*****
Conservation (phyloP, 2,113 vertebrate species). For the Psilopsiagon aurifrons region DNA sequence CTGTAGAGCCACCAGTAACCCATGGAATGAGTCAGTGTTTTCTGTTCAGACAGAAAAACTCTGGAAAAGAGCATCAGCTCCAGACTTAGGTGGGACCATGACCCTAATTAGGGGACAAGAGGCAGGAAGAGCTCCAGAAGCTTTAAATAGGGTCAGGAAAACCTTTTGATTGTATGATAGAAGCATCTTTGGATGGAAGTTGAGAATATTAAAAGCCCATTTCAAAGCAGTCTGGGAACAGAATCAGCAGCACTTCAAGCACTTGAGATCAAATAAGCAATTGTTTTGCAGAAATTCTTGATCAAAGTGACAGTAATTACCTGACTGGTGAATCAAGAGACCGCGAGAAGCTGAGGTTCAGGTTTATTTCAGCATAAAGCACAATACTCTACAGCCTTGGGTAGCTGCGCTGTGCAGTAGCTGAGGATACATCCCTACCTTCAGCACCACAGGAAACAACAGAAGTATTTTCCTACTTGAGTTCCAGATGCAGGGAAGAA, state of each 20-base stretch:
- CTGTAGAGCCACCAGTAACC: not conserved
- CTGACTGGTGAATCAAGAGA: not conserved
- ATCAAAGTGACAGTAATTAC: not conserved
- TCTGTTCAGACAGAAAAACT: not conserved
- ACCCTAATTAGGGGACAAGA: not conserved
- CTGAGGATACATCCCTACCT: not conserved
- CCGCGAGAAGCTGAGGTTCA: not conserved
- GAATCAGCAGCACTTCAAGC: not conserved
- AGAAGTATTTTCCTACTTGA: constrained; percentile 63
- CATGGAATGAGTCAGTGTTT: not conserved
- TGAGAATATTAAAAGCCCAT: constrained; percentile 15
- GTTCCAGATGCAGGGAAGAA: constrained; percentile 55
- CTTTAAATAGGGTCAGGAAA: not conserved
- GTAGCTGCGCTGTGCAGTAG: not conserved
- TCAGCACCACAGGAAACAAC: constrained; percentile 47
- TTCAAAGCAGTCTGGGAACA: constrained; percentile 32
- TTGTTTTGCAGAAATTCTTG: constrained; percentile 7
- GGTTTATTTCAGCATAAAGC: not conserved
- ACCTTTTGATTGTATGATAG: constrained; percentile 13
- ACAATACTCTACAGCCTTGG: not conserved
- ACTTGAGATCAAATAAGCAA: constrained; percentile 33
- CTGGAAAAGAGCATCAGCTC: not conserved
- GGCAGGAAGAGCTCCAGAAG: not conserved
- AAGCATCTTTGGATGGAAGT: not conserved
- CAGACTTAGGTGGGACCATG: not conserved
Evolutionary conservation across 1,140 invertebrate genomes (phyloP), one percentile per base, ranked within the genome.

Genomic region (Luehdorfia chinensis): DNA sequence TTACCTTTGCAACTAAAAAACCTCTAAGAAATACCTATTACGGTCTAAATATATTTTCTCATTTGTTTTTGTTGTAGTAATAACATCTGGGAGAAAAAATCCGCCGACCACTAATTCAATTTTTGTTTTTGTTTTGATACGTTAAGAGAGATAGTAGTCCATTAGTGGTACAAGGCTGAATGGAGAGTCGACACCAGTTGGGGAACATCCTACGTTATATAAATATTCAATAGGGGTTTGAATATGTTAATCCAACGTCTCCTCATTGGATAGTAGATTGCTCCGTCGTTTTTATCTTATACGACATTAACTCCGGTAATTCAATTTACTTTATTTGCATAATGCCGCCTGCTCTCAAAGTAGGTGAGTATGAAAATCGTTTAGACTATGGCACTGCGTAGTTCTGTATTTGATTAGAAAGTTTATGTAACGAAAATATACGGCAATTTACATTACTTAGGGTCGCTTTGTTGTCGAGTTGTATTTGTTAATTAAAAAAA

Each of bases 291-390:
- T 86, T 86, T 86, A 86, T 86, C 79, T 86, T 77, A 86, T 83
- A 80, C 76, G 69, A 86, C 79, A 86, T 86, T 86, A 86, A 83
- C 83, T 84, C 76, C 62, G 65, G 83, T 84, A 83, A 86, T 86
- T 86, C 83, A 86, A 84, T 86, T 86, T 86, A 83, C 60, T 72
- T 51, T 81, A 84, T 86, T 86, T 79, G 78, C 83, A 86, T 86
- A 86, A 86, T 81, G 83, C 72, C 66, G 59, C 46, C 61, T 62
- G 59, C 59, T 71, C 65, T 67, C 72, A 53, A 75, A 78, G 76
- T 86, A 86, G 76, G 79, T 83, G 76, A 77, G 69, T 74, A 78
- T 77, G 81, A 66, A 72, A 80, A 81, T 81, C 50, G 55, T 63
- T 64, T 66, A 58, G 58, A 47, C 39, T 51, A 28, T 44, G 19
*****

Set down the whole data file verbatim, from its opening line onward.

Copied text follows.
Conservation (phyloP, 2,113 vertebrate species). For the Psilopsiagon aurifrons region DNA sequence CTGTAGAGCCACCAGTAACCCATGGAATGAGTCAGTGTTTTCTGTTCAGACAGAAAAACTCTGGAAAAGAGCATCAGCTCCAGACTTAGGTGGGACCATGACCCTAATTAGGGGACAAGAGGCAGGAAGAGCTCCAGAAGCTTTAAATAGGGTCAGGAAAACCTTTTGATTGTATGATAGAAGCATCTTTGGATGGAAGTTGAGAATATTAAAAGCCCATTTCAAAGCAGTCTGGGAACAGAATCAGCAGCACTTCAAGCACTTGAGATCAAATAAGCAATTGTTTTGCAGAAATTCTTGATCAAAGTGACAGTAATTACCTGACTGGTGAATCAAGAGACCGCGAGAAGCTGAGGTTCAGGTTTATTTCAGCATAAAGCACAATACTCTACAGCCTTGGGTAGCTGCGCTGTGCAGTAGCTGAGGATACATCCCTACCTTCAGCACCACAGGAAACAACAGAAGTATTTTCCTACTTGAGTTCCAGATGCAGGGAAGAA, state of each 20-base stretch:
- CTGTAGAGCCACCAGTAACC: not conserved
- CTGACTGGTGAATCAAGAGA: not conserved
- ATCAAAGTGACAGTAATTAC: not conserved
- TCTGTTCAGACAGAAAAACT: not conserved
- ACCCTAATTAGGGGACAAGA: not conserved
- CTGAGGATACATCCCTACCT: not conserved
- CCGCGAGAAGCTGAGGTTCA: not conserved
- GAATCAGCAGCACTTCAAGC: not conserved
- AGAAGTATTTTCCTACTTGA: constrained; percentile 63
- CATGGAATGAGTCAGTGTTT: not conserved
- TGAGAATATTAAAAGCCCAT: constrained; percentile 15
- GTTCCAGATGCAGGGAAGAA: constrained; percentile 55
- CTTTAAATAGGGTCAGGAAA: not conserved
- GTAGCTGCGCTGTGCAGTAG: not conserved
- TCAGCACCACAGGAAACAAC: constrained; percentile 47
- TTCAAAGCAGTCTGGGAACA: constrained; percentile 32
- TTGTTTTGCAGAAATTCTTG: constrained; percentile 7
- GGTTTATTTCAGCATAAAGC: not conserved
- ACCTTTTGATTGTATGATAG: constrained; percentile 13
- ACAATACTCTACAGCCTTGG: not conserved
- ACTTGAGATCAAATAAGCAA: constrained; percentile 33
- CTGGAAAAGAGCATCAGCTC: not conserved
- GGCAGGAAGAGCTCCAGAAG: not conserved
- AAGCATCTTTGGATGGAAGT: not conserved
- CAGACTTAGGTGGGACCATG: not conserved
Evolutionary conservation across 1,140 invertebrate genomes (phyloP), one percentile per base, ranked within the genome.

Genomic region (Luehdorfia chinensis): DNA sequence TTACCTTTGCAACTAAAAAACCTCTAAGAAATACCTATTACGGTCTAAATATATTTTCTCATTTGTTTTTGTTGTAGTAATAACATCTGGGAGAAAAAATCCGCCGACCACTAATTCAATTTTTGTTTTTGTTTTGATACGTTAAGAGAGATAGTAGTCCATTAGTGGTACAAGGCTGAATGGAGAGTCGACACCAGTTGGGGAACATCCTACGTTATATAAATATTCAATAGGGGTTTGAATATGTTAATCCAACGTCTCCTCATTGGATAGTAGATTGCTCCGTCGTTTTTATCTTATACGACATTAACTCCGGTAATTCAATTTACTTTATTTGCATAATGCCGCCTGCTCTCAAAGTAGGTGAGTATGAAAATCGTTTAGACTATGGCACTGCGTAGTTCTGTATTTGATTAGAAAGTTTATGTAACGAAAATATACGGCAATTTACATTACTTAGGGTCGCTTTGTTGTCGAGTTGTATTTGTTAATTAAAAAAA

Each of bases 291-390:
- T 86, T 86, T 86, A 86, T 86, C 79, T 86, T 77, A 86, T 83
- A 80, C 76, G 69, A 86, C 79, A 86, T 86, T 86, A 86, A 83
- C 83, T 84, C 76, C 62, G 65, G 83, T 84, A 83, A 86, T 86
- T 86, C 83, A 86, A 84, T 86, T 86, T 86, A 83, C 60, T 72
- T 51, T 81, A 84, T 86, T 86, T 79, G 78, C 83, A 86, T 86
- A 86, A 86, T 81, G 83, C 72, C 66, G 59, C 46, C 61, T 62
- G 59, C 59, T 71, C 65, T 67, C 72, A 53, A 75, A 78, G 76
- T 86, A 86, G 76, G 79, T 83, G 76, A 77, G 69, T 74, A 78
- T 77, G 81, A 66, A 72, A 80, A 81, T 81, C 50, G 55, T 63
- T 64, T 66, A 58, G 58, A 47, C 39, T 51, A 28, T 44, G 19